Helping children and young adults living with cerebral palsy and other neuromotor movement disorders

Cerebral palsy, the most common childhood disability, affects 8,000 to 10,000 children in the United States each year. A brain disorder of movement and posture, cerebral palsy hampers a child’s ability to exert normal control of muscle tone and coordinated movements, affecting either both sides of their bodies or primarily one side of the brain and the opposite side of the body. A range of factors – including fetal stroke, maternal or fetal infections, random mutations that affect brain development, birth asphyxia, or injury – can cause the disorder during fetal development, delivery, or the first few years of childhood. More than 750,000 children and adults in the United States now live with the disorder.



Research Sheds Light on New Therapies

For many years, cerebral palsy was considered a static condition with only limited opportunities to teach children to use their impaired arms or legs. Research supported by the National Institutes of Health over the past several decades, however, has led to a new understanding of the brain’s capacity for functional reorganization through focused, intensive training that taps into neuroplasticity processes intrinsic to the nerve cells of the brain throughout life, even after brain disease or injury. The directors of the Fralin Biomedical Research Institute‘s Neuromotor Research Clinic located on Virginia Tech‘s Health Sciences and Technology Campus in Roanoke, VA, Dr. Sharon Ramey and Dr. Stephanie DeLuca, pioneered the use of a high-intensity therapeutic intervention that has allowed children with weakness on one side of their bodies — a hallmark of one form of cerebral palsy known as hemiparesis — to make large, rapid, and enduring gains in their everyday neuromotor skills.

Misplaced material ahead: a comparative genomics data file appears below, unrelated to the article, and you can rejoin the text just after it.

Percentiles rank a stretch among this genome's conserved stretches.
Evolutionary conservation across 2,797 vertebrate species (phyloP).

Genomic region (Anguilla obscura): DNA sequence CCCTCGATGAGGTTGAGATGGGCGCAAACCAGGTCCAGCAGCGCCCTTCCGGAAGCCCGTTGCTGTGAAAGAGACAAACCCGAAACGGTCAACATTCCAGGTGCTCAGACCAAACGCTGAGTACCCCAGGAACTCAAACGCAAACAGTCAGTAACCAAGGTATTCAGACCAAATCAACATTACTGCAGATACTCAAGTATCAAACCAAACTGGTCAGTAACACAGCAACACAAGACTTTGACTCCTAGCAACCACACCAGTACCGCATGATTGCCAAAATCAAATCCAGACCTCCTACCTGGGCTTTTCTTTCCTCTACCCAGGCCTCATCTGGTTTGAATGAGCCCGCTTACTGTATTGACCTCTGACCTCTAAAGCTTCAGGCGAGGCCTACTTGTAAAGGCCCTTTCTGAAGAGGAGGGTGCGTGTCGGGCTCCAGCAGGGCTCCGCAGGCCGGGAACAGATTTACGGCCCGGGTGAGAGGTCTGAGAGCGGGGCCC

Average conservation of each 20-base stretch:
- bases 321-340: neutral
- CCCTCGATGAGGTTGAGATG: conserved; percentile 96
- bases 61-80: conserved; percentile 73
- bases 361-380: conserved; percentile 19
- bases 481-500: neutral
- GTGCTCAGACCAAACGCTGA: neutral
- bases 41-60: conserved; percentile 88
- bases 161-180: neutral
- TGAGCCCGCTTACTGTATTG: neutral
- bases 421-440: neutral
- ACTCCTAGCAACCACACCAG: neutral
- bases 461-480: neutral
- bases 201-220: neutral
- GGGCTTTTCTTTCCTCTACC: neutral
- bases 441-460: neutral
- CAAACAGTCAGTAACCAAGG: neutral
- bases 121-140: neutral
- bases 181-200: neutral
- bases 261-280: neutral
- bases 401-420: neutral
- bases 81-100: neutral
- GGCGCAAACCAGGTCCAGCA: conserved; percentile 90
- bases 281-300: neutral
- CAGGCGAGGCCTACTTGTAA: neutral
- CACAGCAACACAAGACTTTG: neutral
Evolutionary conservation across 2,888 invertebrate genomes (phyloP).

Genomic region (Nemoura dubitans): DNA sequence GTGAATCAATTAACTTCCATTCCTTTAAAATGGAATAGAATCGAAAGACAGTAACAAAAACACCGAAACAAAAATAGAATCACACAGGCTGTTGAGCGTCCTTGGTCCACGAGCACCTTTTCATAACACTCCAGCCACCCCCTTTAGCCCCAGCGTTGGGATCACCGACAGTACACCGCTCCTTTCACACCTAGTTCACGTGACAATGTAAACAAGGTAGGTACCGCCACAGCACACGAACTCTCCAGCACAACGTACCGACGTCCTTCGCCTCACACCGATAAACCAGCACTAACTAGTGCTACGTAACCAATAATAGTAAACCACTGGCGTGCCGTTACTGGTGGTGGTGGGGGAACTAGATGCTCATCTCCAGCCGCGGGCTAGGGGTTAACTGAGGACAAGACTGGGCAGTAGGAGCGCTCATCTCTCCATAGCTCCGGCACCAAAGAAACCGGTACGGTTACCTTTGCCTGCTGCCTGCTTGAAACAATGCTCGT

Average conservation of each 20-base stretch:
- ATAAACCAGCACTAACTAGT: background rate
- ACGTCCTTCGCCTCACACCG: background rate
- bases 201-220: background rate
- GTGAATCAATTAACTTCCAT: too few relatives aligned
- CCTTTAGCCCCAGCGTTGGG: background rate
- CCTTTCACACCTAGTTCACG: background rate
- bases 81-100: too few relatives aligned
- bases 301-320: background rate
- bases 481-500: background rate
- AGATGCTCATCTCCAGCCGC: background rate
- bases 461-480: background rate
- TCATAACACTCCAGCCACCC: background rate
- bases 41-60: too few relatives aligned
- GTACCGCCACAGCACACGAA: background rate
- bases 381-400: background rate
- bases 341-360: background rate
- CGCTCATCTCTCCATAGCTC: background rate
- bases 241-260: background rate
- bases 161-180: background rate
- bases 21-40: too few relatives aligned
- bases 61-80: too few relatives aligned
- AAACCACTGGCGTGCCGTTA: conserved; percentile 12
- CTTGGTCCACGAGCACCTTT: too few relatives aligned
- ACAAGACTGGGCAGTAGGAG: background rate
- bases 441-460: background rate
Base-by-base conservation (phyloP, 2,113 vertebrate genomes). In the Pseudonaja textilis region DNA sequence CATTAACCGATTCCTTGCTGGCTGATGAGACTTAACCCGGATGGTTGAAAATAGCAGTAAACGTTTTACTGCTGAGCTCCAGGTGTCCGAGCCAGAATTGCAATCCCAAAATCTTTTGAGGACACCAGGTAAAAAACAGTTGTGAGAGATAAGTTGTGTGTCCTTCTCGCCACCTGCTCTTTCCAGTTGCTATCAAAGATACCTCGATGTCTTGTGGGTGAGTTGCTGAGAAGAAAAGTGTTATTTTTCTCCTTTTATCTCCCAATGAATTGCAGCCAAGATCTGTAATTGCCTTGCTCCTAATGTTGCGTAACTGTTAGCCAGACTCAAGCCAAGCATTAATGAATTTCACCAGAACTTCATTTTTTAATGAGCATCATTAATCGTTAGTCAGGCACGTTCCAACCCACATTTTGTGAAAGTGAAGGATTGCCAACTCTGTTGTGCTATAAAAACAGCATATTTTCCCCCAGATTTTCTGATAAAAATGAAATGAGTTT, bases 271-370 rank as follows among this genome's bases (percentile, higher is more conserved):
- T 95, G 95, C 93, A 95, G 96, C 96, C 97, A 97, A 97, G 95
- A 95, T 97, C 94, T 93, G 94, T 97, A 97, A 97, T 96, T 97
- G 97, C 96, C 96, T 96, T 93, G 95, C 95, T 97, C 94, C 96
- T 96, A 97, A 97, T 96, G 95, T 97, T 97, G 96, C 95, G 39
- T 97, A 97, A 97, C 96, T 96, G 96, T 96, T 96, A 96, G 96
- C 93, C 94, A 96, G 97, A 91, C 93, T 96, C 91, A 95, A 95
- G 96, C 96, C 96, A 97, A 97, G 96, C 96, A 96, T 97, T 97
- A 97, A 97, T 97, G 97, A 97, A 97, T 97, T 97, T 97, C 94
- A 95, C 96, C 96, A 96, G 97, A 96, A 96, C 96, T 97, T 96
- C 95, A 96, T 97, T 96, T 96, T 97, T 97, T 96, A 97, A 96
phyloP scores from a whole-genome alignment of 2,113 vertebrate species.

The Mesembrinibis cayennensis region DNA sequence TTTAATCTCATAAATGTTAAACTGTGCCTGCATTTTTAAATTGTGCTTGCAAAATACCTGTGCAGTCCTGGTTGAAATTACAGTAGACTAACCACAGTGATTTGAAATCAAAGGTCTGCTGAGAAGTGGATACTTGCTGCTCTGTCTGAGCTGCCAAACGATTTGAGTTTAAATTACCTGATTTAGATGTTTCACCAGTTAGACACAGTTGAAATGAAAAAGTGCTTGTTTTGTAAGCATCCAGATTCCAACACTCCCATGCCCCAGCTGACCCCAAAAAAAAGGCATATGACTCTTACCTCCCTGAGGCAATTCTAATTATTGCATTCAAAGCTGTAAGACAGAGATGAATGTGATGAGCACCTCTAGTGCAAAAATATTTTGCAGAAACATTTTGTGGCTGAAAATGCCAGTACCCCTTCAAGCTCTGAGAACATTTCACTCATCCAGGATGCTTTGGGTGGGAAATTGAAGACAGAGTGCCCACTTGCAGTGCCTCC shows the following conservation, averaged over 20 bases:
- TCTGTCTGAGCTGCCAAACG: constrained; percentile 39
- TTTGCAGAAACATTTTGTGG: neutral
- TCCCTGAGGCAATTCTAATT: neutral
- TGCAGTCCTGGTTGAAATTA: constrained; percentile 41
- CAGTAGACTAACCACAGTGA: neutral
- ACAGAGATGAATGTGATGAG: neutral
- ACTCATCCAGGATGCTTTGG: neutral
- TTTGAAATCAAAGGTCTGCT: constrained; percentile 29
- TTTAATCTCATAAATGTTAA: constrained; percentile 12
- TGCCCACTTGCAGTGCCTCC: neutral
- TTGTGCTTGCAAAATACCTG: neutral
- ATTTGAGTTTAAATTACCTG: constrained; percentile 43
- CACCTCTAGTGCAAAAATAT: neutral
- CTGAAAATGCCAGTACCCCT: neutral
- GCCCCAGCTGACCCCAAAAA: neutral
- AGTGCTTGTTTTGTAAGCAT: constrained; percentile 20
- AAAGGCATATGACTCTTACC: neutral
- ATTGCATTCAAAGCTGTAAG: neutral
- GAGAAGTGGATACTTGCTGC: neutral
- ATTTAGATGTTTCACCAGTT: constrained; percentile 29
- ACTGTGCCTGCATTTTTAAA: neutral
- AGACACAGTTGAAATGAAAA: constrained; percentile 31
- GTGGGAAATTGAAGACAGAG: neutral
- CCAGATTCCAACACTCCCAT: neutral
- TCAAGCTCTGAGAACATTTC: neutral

High-intensity Constraint-Induced Movement Therapy

This therapy was first developed for adult stroke patients. The therapy is based on studies of the effects of prolonged disuse by parts of the brain that may occur after peripheral nerve injury or a stroke. Such disuse can lead to further weakening of the synaptic networks in the affected area of the brain and ongoing debilitation. Neurorehabilitation researchers have discovered, however, that an environment that compels the affected area of the brain to become active can lead to a strengthening of functional activity in the neural network. The Fralin Biomedical Research Institute in Roanoke, Virginia has funding from the NIH to carry out a multi-site randomized controlled clinical research trial to evaluate the most effective parameters for increasing brain function in children with cerebral palsy.


Interestingly, the researchers have been finding benefits of the therapy beyond movement and posture, as the children have also developed a greater confidence and ability to have meaningful interactions. This ongoing research is an important example of how NIH-supported research built on basic discoveries is being translating into new, safe, and highly effective treatments for children who would otherwise be relegated to a life with limited options.

“Besides better movement, we’ve seen children get much better in a language and cognition, and we’ve seen improvements in their social and emotional development. For a family looking at a lifetime ahead of them with a child who has had a stroke, these changes in multiple aspects are perhaps the most profound and consequential transformation.”

Sharon Landesman Ramey, Ph.D. • Professor, Neuromotor Research Clinic Co-Director